Few political leaders have been able to fully understand the humanistic essence of the principles of solidarity and internationalism, and put them into practice as Fidel Castro did.
On July 26, 1978, when assessing the significance for Cuba of the international aid it has received throughout history, Commander-in-Chief Fidel Castro stated: “… Internationalism is the most beautiful essence of Marxism-Leninism and its ideals of solidarity and fraternity among peoples. Without internationalism the Cuban Revolution would not even exist. Being internationalists means paying off our own debt to humanity. "
His statement was based on the deep knowledge of the history of Cuba that young Fidel had acquired since his early childhood and on his extraordinary and exciting experiences of solidarity he gained while heading the Revolution.
As a child, he must have heard from Haitian and Jamaican labourers in the bunkhouses, of the stories about the participation of natives from those neighbouring islands in the struggles against slavery and for the independence of Cuba.
As an insatiable reader, he knew from books about the attempts of Bolívar and the government of Mexico, at the beginning of the 19th century, to prepare expeditions to liberate Cuba from Spanish colonialism; about hundreds of foreigners that fought for independence on the island’s battlefields; about the luminous example of Máximo Gómez and the solidarity ideology of Céspedes, Maceo and Martí.
He also learned that Cuban heroes dreamed of the Confederation of the Antilles, as a common homeland and a safe shield against the United States’ expansionist policy towards Latin America and the Caribbean, and that they never left Puerto Rico out of their libertarian projects. He internalized the universal humanism of José Martí, his inspiring compass, and he highly valued the noble gesture of more than a thousand Cubans who fought for the Republic in Spain, and of those who fought fascism during World War II.
Also known are his work in defense of the sovereignty of the Dominican Republic, his participation in the frustrated Cayo Confites expedition, his activism in favour of the independence of Puerto Rico, and his role as a student combatant in the streets of Bogotá, Colombia, during the Bogotazo. Those years forged the ideas that would make him a champion of human solidarity.
Popular support in Mexico, Venezuela, Costa Rica, Panama, Ecuador, the United States, among other nations, showed the legitimacy of the revolutionary cause that triumphed on January 1, 1959.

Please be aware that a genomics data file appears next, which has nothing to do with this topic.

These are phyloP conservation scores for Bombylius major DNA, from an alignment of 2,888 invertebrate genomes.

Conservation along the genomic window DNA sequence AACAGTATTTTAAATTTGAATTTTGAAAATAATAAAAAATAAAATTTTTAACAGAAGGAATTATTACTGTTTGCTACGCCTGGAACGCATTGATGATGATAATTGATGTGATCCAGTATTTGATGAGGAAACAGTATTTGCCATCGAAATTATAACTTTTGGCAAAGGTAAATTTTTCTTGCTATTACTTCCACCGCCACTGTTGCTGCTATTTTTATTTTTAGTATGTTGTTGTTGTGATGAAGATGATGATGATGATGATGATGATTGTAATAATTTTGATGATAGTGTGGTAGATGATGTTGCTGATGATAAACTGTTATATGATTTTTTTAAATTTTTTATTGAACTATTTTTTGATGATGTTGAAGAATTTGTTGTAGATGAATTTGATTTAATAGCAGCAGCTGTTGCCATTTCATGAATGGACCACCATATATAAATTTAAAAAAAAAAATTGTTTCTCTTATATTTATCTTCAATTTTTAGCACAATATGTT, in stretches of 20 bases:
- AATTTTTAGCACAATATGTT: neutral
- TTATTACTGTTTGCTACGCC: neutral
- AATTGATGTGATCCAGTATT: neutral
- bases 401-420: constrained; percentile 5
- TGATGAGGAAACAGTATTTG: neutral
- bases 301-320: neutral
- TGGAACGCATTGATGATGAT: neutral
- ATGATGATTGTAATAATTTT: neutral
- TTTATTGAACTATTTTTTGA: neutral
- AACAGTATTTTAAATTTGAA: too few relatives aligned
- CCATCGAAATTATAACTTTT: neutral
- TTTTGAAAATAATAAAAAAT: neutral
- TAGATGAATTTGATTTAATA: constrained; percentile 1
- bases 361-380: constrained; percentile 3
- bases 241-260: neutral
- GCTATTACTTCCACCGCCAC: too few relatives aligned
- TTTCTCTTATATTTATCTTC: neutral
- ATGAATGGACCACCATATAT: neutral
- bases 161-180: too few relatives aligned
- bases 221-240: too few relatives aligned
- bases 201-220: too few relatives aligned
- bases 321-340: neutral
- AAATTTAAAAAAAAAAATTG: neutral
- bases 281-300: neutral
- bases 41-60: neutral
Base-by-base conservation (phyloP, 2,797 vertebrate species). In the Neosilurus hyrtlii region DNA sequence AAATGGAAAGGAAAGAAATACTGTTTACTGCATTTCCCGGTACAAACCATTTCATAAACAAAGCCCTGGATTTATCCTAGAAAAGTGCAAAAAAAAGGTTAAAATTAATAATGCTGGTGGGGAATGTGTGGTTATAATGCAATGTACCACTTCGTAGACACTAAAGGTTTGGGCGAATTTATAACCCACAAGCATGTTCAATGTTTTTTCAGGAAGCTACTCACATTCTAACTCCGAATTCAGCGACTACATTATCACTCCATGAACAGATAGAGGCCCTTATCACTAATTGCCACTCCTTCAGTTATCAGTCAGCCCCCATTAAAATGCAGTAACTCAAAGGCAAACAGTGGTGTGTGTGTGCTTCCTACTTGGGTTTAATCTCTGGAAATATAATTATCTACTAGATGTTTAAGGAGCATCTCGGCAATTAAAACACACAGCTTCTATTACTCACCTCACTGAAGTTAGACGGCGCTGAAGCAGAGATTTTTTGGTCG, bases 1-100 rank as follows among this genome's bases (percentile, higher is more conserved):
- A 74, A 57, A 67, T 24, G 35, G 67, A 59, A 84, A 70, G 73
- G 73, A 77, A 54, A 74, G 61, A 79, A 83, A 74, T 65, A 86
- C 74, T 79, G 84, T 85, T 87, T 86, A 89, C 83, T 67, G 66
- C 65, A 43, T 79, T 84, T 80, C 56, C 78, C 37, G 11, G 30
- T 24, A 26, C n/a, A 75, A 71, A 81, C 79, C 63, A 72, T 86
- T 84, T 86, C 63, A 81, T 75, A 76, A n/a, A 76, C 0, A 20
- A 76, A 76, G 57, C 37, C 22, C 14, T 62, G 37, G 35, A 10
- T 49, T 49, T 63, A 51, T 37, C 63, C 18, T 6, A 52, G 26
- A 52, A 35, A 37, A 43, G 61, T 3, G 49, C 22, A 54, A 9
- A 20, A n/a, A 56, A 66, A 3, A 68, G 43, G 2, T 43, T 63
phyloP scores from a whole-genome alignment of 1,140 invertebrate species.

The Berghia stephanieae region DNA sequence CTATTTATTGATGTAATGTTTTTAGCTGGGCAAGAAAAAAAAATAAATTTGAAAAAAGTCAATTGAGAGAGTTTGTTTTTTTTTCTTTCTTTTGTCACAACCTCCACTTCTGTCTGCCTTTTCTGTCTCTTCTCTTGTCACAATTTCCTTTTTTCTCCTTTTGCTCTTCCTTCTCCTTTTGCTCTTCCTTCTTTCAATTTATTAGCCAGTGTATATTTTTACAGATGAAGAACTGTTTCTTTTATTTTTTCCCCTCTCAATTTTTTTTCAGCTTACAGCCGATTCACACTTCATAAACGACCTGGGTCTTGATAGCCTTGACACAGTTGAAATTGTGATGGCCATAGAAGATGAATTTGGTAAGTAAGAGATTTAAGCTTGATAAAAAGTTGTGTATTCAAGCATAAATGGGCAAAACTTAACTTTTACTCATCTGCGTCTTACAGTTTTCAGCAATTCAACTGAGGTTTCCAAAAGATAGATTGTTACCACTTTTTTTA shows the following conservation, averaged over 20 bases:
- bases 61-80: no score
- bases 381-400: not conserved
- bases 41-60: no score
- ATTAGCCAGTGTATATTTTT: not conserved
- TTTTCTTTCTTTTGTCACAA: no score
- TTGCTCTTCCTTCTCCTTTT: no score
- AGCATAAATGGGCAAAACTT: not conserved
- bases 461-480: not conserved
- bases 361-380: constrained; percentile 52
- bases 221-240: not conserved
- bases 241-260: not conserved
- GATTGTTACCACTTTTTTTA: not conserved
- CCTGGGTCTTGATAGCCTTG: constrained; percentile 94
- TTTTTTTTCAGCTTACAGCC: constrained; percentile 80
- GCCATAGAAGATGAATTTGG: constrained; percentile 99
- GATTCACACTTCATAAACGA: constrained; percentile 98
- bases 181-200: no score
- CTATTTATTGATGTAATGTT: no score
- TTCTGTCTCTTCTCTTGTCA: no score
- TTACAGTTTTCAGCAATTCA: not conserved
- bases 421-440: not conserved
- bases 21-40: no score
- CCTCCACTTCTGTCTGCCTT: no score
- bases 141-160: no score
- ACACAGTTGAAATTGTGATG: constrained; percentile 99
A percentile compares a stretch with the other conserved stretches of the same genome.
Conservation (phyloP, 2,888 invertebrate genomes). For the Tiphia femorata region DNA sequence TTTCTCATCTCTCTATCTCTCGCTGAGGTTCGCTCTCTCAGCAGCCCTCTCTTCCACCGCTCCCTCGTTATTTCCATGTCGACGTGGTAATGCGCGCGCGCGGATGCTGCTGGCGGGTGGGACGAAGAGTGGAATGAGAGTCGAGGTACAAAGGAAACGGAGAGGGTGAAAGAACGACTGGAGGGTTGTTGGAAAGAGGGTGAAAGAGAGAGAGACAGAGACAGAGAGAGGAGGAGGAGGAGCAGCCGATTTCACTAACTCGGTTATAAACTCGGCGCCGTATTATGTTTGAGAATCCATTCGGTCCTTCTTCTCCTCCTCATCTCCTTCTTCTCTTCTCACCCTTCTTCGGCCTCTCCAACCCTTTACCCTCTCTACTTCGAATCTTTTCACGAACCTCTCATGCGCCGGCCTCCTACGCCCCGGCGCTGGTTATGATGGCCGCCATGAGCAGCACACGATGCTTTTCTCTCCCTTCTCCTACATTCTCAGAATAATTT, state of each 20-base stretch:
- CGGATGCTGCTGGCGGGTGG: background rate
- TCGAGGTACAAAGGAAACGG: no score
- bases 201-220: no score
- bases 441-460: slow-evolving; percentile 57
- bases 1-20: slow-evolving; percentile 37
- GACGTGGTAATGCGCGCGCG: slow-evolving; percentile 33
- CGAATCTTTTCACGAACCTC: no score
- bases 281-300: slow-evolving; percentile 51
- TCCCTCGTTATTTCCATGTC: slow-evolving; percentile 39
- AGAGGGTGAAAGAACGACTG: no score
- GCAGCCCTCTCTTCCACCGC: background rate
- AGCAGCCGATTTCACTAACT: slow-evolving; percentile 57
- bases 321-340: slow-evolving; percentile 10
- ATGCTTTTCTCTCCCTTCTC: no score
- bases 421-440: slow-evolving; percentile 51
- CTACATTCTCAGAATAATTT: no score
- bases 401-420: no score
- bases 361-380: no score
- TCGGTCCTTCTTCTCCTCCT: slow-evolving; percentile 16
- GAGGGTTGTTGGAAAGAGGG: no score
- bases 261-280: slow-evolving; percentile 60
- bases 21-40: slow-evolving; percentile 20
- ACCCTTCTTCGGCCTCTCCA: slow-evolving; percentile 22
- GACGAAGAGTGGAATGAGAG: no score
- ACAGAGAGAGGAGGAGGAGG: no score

Since then, allusions to what he indistinctly called human solidarity, revolutionary solidarity, solidarity aid, internationalist sentiments, internationalist vocation, internationalist duty, internationalist awareness, internationalist spirit, were constantly present in Fidel's political discourse ... The debt of gratitude of the nascent revolution, could only be paid for by building a solid and exemplary country, ready to lend a hand to those in need.
On 23 January 1959, when he arrived in Caracas, Venezuela, on his first trip abroad after the triumph of the Revolution, he expressed: “… I come, on behalf of the people who today ask for help and solidarity, to tell Venezuelans that they can also count on our help and our unconditional solidarity, and in any way, when they need it… (…) I just need to tell my Venezuelan brothers that Cuba will always be in debt with them for this gesture of solidarity, that Cuba will always be in debt with them for this formidable, enormous moral support that the people of Venezuela have given it today, and that I will never, ever have words to express my gratefulness to the people of Venezuela for the encouragement I have received here. "
That same day, at the Central University of the Venezuelan capital, he declared the political commitment of the nascent revolution to all peoples of the globe: "... rest assured that we are men aware of our responsibility to our country, our responsibility to the oppressed peoples and of our inescapable duty of solidarity with all the peoples of the American continent…”
During his trip to the United States, on April 24 of that year, at a rally in New York's Central Park, in the very bowels of the empire, he clearly stated what would be the international stance of the Cuban Revolution: “… From here we say that Cuba and the people of Cuba and Cubans, wherever we are, will be in solidarity with the desire for liberation of our oppressed brothers… ”